Matic backs McTominay to become Manchester United legend

Nemanja Matic believes Scott McTominay has what it takes to become a "legend" at Manchester United.

Having developed into a key component of the United midfield since breaking into the first team under Jose Mourinho in 2016-17, McTominay was sorely missed after suffering a knee injury in the 4-1 win over Newcastle United on December 26.

Since returning to action last month, the midfielder has helped Ole Gunnar Solskjaer's side enjoy an 11-game unbeaten run in all competitions and scored the second goal in the 2-0 win over Manchester City at Old Trafford.

The Red Devils were up to fifth in the Premier League and had one foot in the Europa League quarter-finals after a 5-0 win over LASK in the last-16 first leg, but that momentum was halted as nearly every competition in Europe has gone on hiatus due to the coronavirus outbreak. 

Matic, whose own form in recent months prompted United to trigger a one-year extension to his contract and open talks about a new deal, thinks his midfield partner would be an asset to any major side.

"We are always talking, especially when he started to play in the first team, but now he's a proper senior player he plays like he’s had 10 years in the first team," said on MUTV. "With him, we don't have any problems.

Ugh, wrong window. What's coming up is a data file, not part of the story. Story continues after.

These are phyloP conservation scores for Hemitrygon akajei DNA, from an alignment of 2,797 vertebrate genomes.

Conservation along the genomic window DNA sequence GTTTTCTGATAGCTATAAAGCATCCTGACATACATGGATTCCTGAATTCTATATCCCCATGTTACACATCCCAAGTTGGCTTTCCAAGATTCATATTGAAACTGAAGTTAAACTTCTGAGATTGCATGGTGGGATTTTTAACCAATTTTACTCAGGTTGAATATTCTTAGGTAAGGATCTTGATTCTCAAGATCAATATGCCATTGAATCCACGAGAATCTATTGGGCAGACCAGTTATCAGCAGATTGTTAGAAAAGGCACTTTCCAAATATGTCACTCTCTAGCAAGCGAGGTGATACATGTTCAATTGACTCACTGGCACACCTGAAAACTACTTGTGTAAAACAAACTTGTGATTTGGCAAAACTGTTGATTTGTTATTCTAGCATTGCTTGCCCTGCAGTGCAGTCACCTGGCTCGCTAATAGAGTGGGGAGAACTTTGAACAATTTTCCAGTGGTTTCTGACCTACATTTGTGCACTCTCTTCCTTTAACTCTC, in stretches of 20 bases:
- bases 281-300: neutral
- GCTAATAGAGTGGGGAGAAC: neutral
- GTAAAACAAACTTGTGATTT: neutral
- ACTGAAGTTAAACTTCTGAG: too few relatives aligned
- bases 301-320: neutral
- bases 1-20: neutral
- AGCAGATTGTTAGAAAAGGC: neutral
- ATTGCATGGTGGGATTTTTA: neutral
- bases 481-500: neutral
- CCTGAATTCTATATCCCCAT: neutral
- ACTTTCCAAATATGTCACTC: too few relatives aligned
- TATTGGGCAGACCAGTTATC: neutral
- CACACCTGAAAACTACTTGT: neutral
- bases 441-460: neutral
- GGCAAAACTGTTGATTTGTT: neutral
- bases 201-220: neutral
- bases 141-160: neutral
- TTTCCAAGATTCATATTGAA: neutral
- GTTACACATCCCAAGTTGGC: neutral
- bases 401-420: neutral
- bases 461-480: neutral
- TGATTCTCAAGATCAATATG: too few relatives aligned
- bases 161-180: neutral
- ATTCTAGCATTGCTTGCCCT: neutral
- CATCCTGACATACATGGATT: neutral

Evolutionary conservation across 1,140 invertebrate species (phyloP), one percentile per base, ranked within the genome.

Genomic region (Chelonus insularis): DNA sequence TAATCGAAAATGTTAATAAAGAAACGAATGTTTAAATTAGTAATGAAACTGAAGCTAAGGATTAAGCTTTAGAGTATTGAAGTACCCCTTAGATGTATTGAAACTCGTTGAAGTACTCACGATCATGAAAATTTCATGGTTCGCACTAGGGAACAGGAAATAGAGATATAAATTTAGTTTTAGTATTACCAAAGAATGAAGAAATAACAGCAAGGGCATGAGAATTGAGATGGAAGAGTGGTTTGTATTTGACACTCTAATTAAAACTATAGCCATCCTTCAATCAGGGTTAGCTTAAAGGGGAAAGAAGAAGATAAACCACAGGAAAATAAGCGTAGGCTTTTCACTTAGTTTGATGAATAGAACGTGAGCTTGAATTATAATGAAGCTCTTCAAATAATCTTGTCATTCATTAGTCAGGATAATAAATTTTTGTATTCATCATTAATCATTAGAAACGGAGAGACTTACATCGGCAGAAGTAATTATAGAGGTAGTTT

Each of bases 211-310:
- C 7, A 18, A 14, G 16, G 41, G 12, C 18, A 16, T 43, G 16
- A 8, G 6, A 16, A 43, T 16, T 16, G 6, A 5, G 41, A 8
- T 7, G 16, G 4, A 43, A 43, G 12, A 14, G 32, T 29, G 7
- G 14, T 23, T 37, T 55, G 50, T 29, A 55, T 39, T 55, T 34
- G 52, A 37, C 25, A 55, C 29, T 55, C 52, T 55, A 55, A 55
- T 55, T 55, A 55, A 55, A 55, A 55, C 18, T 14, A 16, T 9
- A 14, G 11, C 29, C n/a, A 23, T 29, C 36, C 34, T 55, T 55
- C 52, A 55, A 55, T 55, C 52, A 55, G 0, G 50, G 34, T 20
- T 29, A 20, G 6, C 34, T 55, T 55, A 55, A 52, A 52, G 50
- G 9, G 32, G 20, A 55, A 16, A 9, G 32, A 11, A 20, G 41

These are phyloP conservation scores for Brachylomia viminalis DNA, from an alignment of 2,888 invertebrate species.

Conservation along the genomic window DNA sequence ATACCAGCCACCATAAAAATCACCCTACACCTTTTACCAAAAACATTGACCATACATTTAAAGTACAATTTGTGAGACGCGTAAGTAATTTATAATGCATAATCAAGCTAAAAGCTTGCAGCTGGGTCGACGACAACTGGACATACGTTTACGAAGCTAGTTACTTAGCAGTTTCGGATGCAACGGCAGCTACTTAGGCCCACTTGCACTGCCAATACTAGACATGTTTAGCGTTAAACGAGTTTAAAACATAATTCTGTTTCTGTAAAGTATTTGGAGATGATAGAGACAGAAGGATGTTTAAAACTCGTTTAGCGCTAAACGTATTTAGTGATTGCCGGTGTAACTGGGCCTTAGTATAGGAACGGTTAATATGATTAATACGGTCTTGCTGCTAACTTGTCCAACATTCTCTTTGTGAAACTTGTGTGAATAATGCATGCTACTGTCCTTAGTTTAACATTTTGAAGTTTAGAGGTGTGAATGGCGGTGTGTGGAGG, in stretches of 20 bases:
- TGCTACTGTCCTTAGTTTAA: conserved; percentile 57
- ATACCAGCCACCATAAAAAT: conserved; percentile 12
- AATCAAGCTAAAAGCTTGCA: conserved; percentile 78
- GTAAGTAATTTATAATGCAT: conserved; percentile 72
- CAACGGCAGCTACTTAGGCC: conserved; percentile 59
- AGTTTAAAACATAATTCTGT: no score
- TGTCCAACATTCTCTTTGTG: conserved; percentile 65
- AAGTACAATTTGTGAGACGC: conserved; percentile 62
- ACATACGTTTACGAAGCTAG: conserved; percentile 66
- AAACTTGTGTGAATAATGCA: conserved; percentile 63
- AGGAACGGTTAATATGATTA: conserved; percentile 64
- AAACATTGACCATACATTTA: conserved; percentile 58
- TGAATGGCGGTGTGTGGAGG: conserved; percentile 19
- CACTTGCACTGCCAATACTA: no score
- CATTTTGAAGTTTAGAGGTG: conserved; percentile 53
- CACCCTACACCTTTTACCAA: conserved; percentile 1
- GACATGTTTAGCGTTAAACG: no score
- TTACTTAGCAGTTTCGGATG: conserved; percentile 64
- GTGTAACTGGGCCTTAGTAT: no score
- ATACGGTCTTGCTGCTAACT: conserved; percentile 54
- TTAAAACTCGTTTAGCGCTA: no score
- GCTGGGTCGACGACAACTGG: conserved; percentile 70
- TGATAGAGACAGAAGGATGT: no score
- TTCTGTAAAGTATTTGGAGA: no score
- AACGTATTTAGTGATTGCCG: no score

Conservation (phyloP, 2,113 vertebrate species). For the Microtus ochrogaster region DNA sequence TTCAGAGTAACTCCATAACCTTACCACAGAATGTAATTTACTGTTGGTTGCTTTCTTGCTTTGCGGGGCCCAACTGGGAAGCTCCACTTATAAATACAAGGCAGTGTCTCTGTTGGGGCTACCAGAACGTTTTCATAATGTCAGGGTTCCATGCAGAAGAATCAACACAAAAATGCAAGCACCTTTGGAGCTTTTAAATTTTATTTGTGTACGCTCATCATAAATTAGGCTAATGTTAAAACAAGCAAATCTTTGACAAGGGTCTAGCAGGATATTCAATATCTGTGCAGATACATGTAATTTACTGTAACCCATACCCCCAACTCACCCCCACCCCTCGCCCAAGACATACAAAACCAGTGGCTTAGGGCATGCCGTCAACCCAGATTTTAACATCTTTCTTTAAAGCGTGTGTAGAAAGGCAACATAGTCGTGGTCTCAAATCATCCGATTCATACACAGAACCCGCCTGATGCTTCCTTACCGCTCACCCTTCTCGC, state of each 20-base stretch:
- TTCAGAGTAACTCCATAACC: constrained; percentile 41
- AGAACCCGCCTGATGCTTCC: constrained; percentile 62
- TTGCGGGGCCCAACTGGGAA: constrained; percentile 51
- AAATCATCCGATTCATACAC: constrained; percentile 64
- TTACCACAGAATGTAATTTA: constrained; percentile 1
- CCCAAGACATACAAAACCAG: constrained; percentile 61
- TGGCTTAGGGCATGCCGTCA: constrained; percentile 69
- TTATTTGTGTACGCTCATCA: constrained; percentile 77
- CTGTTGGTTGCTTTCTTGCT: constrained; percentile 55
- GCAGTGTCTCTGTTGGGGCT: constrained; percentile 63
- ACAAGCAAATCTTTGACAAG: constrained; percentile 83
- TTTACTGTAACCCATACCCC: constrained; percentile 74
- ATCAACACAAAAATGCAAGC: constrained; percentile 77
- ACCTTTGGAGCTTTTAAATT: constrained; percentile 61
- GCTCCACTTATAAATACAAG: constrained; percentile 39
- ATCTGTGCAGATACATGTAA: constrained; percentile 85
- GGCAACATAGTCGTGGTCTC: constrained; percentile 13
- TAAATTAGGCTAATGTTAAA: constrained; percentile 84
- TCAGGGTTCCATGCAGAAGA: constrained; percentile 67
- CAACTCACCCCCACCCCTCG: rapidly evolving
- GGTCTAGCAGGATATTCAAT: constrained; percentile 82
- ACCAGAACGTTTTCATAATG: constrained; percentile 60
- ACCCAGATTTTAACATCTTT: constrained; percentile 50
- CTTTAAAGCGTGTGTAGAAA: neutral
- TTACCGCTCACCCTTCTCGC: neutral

"I think he will be a very important player for Manchester United in the next 10 years or more. He is the kind of player and person that you always want to have in the changing room.

"[He is] very professional, with a lot of quality in the legs. His mentality is what Manchester United needs to have, so I think that with any coach, in any club he will fit very well.

"I'm happy for him and United that they have a player like that in the team. He just needs to continue how he's been working until now and I'm sure he will be one of the Manchester United legends one day."

With his future looking likely to be at Old Trafford, Matic feels responsible when it comes to guiding United's younger players.

"I remember when I was 20, 21, 22, I always looked to older players to see how they train and how they behave," added the 31-year-old.

"I think it's important and I hope I can help the youngsters in our changing room. Obviously, we have a lot of young players."